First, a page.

During Dr. Paul's next examination on January 11, 2012, Plaintiff complained of weakness, confusion, ear and eye pain, an upper respiratory infection, and nausea (Doc. 56-1, p. 6). Dr. Paul also found that Plaintiff's liver enzymes were elevated ( Id. ). Due to Plaintiff's various complaints, Dr. Paul again determined that Plaintiff was not a candidate for pharmacological treatment because he would be unlikely to tolerate the treatment or strictly adhere to the treatment regimen required to achieve success ( Id. ).

Plaintiff told Dr. Paul that he needed to see a mental health professional, but that he did not want to see one because they were "quacks" (Doc. 56-1, p. 6). Because confusion can be related to liver function, Dr. Paul ordered Plaintiff's levels drawn to determine the cause of his confusion ( Id. ). Dr. Paul found that Plaintiff's ammonia levels were elevated ( Id. ). Elevated ammonia levels in a patient with presumed cirrhosis and confusion are consistent with Hepatic Encephalopathy ( Id. ). Dr. Shah treated Plaintiff's condition with the prescription medication Lactulose ( Id. at 7).

On August 3, 2012, Dr. Paul examined Plaintiff because of his complaints of multiple physical ailments, as well as confusion ( Id. ). Plaintiff's liver enzymes and ammonia levels were elevated, and he again had low platelet levels ( Id. ). Again, Dr. Paul determined that Plaintiff was not a candidate for pharmacological treatment ( Id. ). She considered Plaintiff's lack of understanding of his diagnosis and multiple sick call refusals - he refused on eleven occasions between March 2007 and September 2012 - as an indication that he would not comply with a strict treatment regimen ( Id. ). In Dr. Paul's medical opinion, Plaintiff was not a candidate for pharmacological treatment of his Hepatitis C at any point during her treatment of him, but rather, that his best care was to monitor and provide support for his various other complaints ( Id. ).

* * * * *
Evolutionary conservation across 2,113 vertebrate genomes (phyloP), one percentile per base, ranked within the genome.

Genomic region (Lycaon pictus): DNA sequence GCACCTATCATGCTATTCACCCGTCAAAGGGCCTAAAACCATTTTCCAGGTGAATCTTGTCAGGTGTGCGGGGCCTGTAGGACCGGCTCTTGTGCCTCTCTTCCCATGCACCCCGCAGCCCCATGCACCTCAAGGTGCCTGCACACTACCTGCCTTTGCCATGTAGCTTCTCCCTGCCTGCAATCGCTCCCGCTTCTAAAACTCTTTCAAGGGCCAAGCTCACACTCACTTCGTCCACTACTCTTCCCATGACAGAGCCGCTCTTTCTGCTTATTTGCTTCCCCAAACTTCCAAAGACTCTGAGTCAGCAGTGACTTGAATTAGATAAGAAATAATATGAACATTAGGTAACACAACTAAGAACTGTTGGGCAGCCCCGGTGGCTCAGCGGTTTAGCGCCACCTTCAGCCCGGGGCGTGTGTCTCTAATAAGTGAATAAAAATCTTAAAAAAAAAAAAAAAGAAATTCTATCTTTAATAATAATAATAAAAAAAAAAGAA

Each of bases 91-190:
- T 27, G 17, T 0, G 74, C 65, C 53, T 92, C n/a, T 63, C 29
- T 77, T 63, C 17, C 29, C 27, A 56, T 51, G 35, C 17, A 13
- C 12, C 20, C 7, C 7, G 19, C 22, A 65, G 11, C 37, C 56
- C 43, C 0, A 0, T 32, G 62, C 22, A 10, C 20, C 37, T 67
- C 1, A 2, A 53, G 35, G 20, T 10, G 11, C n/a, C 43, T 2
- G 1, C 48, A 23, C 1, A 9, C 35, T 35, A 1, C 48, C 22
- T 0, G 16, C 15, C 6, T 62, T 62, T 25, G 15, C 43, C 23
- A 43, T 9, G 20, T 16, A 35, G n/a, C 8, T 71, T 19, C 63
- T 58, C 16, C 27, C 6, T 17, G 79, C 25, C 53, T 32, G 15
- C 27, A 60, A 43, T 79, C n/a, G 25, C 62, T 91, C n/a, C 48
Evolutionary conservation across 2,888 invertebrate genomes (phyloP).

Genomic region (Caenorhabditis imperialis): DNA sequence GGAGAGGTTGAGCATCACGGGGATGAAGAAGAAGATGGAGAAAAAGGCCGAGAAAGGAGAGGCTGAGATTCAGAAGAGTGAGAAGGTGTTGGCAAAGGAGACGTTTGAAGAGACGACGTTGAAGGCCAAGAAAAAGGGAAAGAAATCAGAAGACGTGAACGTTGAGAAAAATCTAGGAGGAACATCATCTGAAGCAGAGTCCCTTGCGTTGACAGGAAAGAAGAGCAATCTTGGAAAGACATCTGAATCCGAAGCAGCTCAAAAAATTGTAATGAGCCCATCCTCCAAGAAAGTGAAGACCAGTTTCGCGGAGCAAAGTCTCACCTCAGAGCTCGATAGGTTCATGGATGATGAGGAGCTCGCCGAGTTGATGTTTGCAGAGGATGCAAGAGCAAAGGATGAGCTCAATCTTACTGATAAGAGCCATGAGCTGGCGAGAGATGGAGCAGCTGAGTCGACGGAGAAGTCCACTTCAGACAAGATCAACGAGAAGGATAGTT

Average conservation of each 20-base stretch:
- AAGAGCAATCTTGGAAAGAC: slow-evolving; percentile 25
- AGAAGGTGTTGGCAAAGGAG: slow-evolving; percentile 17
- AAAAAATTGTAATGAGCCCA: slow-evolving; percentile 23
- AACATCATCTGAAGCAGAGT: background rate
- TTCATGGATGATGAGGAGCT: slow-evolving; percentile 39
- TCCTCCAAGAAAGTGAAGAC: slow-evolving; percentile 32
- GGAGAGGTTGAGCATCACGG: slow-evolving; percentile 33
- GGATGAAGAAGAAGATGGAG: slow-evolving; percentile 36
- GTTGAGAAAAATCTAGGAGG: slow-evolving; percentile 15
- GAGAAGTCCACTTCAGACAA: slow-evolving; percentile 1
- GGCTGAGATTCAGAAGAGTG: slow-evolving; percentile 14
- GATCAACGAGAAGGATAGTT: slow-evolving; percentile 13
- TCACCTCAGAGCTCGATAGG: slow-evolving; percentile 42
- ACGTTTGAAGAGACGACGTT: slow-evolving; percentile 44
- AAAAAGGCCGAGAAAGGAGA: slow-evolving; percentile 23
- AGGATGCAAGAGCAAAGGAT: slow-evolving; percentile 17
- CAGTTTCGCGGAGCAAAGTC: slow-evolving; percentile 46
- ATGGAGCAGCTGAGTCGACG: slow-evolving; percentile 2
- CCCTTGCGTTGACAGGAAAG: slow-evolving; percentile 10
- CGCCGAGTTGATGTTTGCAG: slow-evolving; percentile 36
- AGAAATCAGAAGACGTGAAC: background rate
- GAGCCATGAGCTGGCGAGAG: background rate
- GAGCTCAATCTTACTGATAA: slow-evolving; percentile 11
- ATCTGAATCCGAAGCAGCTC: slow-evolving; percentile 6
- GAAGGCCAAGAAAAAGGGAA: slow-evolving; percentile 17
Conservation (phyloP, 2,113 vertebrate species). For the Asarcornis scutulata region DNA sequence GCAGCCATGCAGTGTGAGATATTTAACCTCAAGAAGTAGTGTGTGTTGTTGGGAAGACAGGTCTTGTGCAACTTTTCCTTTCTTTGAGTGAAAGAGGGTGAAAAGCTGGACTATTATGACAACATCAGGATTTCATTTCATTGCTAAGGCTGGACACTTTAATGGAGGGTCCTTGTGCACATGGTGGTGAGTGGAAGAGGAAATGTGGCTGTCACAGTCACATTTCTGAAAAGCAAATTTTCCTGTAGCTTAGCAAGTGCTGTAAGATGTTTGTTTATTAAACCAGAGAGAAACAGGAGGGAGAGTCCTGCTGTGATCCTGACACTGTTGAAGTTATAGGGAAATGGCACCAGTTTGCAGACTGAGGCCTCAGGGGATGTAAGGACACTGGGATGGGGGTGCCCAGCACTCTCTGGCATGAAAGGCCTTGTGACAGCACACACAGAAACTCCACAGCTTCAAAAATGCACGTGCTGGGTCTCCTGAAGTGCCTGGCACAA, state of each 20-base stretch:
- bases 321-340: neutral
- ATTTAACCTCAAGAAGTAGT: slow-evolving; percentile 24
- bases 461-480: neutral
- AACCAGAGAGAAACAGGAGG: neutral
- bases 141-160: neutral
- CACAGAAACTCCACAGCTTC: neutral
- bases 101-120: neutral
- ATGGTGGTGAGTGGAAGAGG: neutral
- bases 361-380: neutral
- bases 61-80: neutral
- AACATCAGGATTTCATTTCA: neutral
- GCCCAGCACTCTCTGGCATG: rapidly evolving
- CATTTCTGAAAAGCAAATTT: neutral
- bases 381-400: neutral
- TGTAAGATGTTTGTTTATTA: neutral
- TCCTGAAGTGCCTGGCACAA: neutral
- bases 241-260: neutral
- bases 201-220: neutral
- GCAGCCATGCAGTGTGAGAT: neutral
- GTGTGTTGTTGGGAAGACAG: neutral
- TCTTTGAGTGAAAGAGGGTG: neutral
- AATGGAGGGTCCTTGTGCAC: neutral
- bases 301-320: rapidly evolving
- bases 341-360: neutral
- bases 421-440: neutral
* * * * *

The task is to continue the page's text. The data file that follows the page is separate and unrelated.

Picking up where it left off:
Hernia Treatment

Plaintiff's hernia developed on February 10, 2009. He was examined two days later, and it was determined that his hernia spontaneously reduced, without manipulation, when he laid down (Doc. 53-3, p. 2). On February 26, 2009, Plaintiff refused to be seen by a nurse ( Id. at 3).

Plaintiff was next seen on April 8, 2009, when he told the nurse he had "no pain at all" from the hernia when he laid down ( Id. ). Plaintiff received further examination by a physician on April 20, 2009, May 14, 2009, and May 20, 2009; at each examination it was determined that the hernia spontaneously reduced when Plaintiff laid down and that it was easily reducible in the upright position ( Id. at 5-6). During an examination on May 20, 2009, Plaintiff was given a low bunk and low gallery permit to help limit walking, and he was advised to follow up if he experienced any problems reducing the hernia, abdominal pain, or vomiting ( Id. ).

On July 16, 2009, and August 21, 2009, Plaintiff was again examined, and his hernia was deemed easily reducible. Plaintiff was scheduled for sick call on September 23, 2009, but failed to show up ( Id. at 9).

Plaintiff was examined by Dr. Jill Wahl on February 2, 2010, where, like previous examinations, it was determined that Plaintiff's hernia was easily reducible ( Id. at 12-13). Dr. Wahl ordered Plaintiff a slow walk or physically challenged line permit based on his complaint that this hernia prevented him from going to "chow" more than twice a day ( Id. ). On May 3, 2010, Dr. Wahl again found that Plaintiff's hernia was easily reducible and renewed his low bunk and low gallery permit ( Id. ). Plaintiff's physically challenged permit was discontinued on October 21, 2010, after Nurse Practitioner ...